super hero play

Star Wars and Super Hero Play

Only days after the release and, even though they are too young for the movie, many kids are playing Star Wars. Did you know that super hero play includes more than fun?

super-hero playNot all the characters in Star Wars are heroes, but they have some incredible powers. These appeal to all of us. Throughout our entire lives we will be on a journey of discovery of what we can–and can’t–do. Kids are constantly exploring their own abilities, especially physically. They try to fly off the sofa, jump down the steps, and climb the garden wall. A slide at the playground seems to invite kids to try as many different ways to slide down it as possible. As a consequence, sometimes there are bumps and scratches that can be fixed with a kiss; sometimes, we find ourselves visiting the doctor for dressings and stitches. And not just for kids. This part of super hero play has a powerful appeal.

Certainly in both the movie and in play, heroes rescue and care for others. Children include this in their play and caring is a value we want them to develop. As they play, kids are connecting action to outcome. Not only is this a value, it’s also a life skill. Figuring out which results are okay and which ones are problems can be a challenge. When kids go on a quest or a journey, as many heroes do, they are playing with the idea that rewards for actions may come in the future instead of the present. Being able to delay the payoff is another critical life skill.

There are other social and emotional skills too, like learning just the right amount of force to use when interacting. How much is acceptable, how much is hurtful? Impulse control is another, especially for kids. No matter how much kids want to run and make noise in the house or center, these impulses need to be managed. Warp speed is okay in a place with lots of empty space, like a park or gym.  Self-regulation is a challenge and important for groups where individual needs and group expectations have to be combined.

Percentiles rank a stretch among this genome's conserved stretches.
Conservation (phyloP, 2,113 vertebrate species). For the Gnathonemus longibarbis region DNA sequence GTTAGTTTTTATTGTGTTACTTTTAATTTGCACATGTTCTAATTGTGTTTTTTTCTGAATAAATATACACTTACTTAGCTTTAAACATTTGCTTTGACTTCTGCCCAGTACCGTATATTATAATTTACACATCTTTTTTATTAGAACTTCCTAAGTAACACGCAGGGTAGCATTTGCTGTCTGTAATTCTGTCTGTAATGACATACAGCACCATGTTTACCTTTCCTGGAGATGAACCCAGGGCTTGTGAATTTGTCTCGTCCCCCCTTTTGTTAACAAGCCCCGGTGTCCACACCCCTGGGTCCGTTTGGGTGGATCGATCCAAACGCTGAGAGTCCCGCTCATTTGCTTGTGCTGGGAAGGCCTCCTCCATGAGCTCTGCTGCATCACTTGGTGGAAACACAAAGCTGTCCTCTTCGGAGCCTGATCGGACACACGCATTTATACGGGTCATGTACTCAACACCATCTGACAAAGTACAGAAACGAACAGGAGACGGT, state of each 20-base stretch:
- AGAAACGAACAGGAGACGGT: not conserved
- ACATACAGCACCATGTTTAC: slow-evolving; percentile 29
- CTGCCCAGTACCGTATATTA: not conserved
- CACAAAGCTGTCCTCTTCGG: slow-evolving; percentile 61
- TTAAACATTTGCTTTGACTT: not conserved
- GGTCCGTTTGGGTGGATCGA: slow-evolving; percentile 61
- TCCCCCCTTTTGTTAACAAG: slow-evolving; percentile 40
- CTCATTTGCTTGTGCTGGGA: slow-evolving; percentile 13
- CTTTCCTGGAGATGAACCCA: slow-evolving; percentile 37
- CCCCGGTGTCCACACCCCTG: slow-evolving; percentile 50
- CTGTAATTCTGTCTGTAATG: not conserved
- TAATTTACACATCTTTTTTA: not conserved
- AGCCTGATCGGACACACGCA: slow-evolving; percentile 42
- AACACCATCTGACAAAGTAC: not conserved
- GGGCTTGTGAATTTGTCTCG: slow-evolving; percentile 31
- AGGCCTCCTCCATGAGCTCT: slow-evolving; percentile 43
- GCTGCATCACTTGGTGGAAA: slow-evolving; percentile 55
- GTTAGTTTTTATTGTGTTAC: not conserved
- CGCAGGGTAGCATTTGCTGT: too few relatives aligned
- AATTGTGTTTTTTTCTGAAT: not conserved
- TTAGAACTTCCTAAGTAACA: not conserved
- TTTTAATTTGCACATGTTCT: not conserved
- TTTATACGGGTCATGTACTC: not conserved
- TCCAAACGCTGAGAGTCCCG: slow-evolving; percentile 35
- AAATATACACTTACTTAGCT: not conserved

Most super heroes engage in action. So do kids. Moving benefits both bodies and brains and is crucial for learning. Think of how many different movements are needed for a child to jump down a couple of steps to the ground. There’s the crouch down, the spring up, leaning out, and the landing. All these need to get linked together so there is a flow of energy. The brain links up all the parts of the action to create a whole. The brain uses this same strategy for language. Ever noticed how If kids are interrupted when they are talking, they have to start all over again? The mind is using similar pathways. Movements prewire the brain for higher thinking skills.

Super hero play is another great star idea for play. Materials needed can be as simple as a towel + imagination.  How many stars would you give this play-of-the-day?

Super Bowl and Super Ways to Play

It’s almost Super Bowl Sunday. How about some Super ways to Play? Here are 1,2,3 plays-of-the-day for some fun inside or outside.

superbowl-file0002112144087It’s almost Super Bowl Sunday. How about some Super ways to Play? Here are 1,2,3 plays-of-the-day for some fun inside or outside. Kids might have some ideas, like a bowl that is never empty, or that washes and dries itself, or gets really big if somebody is super hungry. There are lots of words that we use different ways. Last week, a kindergarten teacher told her kids she had to go out for recess too because she had supervision. One little boy’s eyes opened wide and he whispered “You do?” She told him all the teachers had a turn to supervise the kids. His astonished look faded and he said “Oh, I thought you meant you had Super Vision.” Riddles and rhymes are fun plays on words too.

super-hero-playAnother way to play is Super Hero play. All kids like to imagine they have super powers, especially the power to fly. An old t-shirt, towel, or scarf can make a wonderful cape. Instead of tying a knot, the fabric can be scrunched up and held closed with an elastic band. Super heros can be either gender and get exercise for bodies and minds, as they move in space and solve problems.

A super play that you can do every day is to read and share books and stories. Learning to read is the Super Bowl Challenge for kids and kids who have been read to at home start with an advantage. If one book is one yard, families that read to kids several times a week give them about 5,000 yards by the starting whistle–or school bell. Books are a key play, like this one by Brad Herzog and Doug Bowles.

Play is super and is kids’ favorite way to learn. Is there some super play happening at your house?